Aboriginal content introduced into new school curriculum with first crack on wood carving

More aboriginal-themed material enters schools’ agenda this season, and for some of Vanderhoof’s students, it starts with woodworking.

On Feb. 18

On Feb. 18

More First Nations-themed material enters schools’ agenda this season, and for some of Vanderhoof’s elementary school students, it starts with woodworking.

Local carver Jeremiah Prince taught Grade 3 students from W. L. McLeod Elementary a first lesson in carving at their outdoor classroom by the W. L. McLeod Wetland on Feb. 18.

It’s the first of an aboriginal-themed series of classes by guest teachers this season for the Grade 3 class, teacher Patty Borek explained.

With upcoming lessons on herbal medicine and plants, as well as a traditional game called lahal involving sticks and stones, the classes are a way to incorporate aboriginal content into the new school curriculum that was introduced this year, Borek said.

“It’s neat because he’s learning as well; he says, ‘I’m not an expert yet,” she said. “It’s good for the kids to see that grownups practise things and learn things, and they make mistakes and they keep trying.”

Prince presented to the class examples of his artwork in different stages of completion.

“What I started when I was a kid was drawing,” he said. “Then drawing on wood.”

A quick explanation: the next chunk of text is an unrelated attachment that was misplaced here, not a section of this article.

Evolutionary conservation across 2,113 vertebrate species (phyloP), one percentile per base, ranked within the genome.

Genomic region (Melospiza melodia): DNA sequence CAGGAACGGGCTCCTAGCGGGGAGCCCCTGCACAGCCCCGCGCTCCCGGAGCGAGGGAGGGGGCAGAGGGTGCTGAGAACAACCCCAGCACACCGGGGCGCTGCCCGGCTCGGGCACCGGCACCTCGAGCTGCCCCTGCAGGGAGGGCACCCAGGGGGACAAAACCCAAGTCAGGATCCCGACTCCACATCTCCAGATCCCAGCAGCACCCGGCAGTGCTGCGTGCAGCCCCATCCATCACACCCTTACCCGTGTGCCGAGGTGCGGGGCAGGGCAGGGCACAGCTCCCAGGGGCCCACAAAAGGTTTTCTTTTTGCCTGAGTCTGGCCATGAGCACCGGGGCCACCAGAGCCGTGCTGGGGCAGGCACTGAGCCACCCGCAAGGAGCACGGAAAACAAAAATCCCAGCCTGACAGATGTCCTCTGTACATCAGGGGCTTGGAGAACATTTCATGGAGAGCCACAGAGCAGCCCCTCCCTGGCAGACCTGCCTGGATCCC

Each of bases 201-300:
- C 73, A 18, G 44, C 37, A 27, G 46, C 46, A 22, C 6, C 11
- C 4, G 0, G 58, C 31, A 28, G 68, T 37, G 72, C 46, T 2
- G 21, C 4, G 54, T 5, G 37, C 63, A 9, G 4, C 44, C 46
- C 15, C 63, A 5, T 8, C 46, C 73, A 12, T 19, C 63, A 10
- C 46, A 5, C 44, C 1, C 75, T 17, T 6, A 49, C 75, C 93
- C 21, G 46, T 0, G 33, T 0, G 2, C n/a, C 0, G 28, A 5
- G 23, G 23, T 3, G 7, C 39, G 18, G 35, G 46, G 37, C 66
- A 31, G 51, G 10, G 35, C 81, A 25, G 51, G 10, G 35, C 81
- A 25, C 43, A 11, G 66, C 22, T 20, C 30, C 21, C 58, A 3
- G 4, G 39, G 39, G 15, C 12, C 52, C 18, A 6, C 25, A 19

Demonstrating various ways of cutting with an emphasis on control, Prince said to students that although cuts on fingers are common, especially for beginner carvers, the end result is rewarding.

“Anyone can do whatever they want, as long as they apply themselves,” he said, as a student asked about the difficulty of carving masks. “They are time consuming, but are pleasing to the eye.”

In partners, students were first introduced to the concept by using tip-protected knives on collected wood from the ground.

For student Emily Blitz, who was working with wood for the first time, using a knife is slightly scary, though she enjoys art activities such as painting, she said.

The B.C. government announced last fall the new curriculum that schools can trial run this year, before a full implementation for students in Kindergarten to Grade 9 in 2016.

The new curriculum includes aboriginal perspectives, residential school legacy, history of Asian immigration, emphasis on environment, and increased opportunities of creativity for teachers and students.

 

Outdoor classroom

Located two minutes of walking distance from W. L. McLeod Elementary and accessed through a trail by the neighbouring wetland, the outdoor classroom was established last fall as a space for students to visit regularly, connect with nature, and see science at work, Borek explained.

“There’s a philosophy of education that if you can get kids connected to a particular space in their landscape…they see it in different weather and different climate,” she said. “They get very comfortable with it and they become attached to it.”

With woven walls and decorated by small Christmas ornaments as well as bird feeders, it’s a space picked by students and frequented by animals such as snowshoe hares, chickadees, owls, and deer, Borek said.

“The whole marshland area is a beautiful environment for learning and playing for all seasons,” she explained. “We can be there in the fall and do lots of stuff on the river banks, when the river is low and there’s tons of dead fish, maggots, bugs…lots of science happening.

“In the winter, it’s playing in the snow and looking at tracks.”

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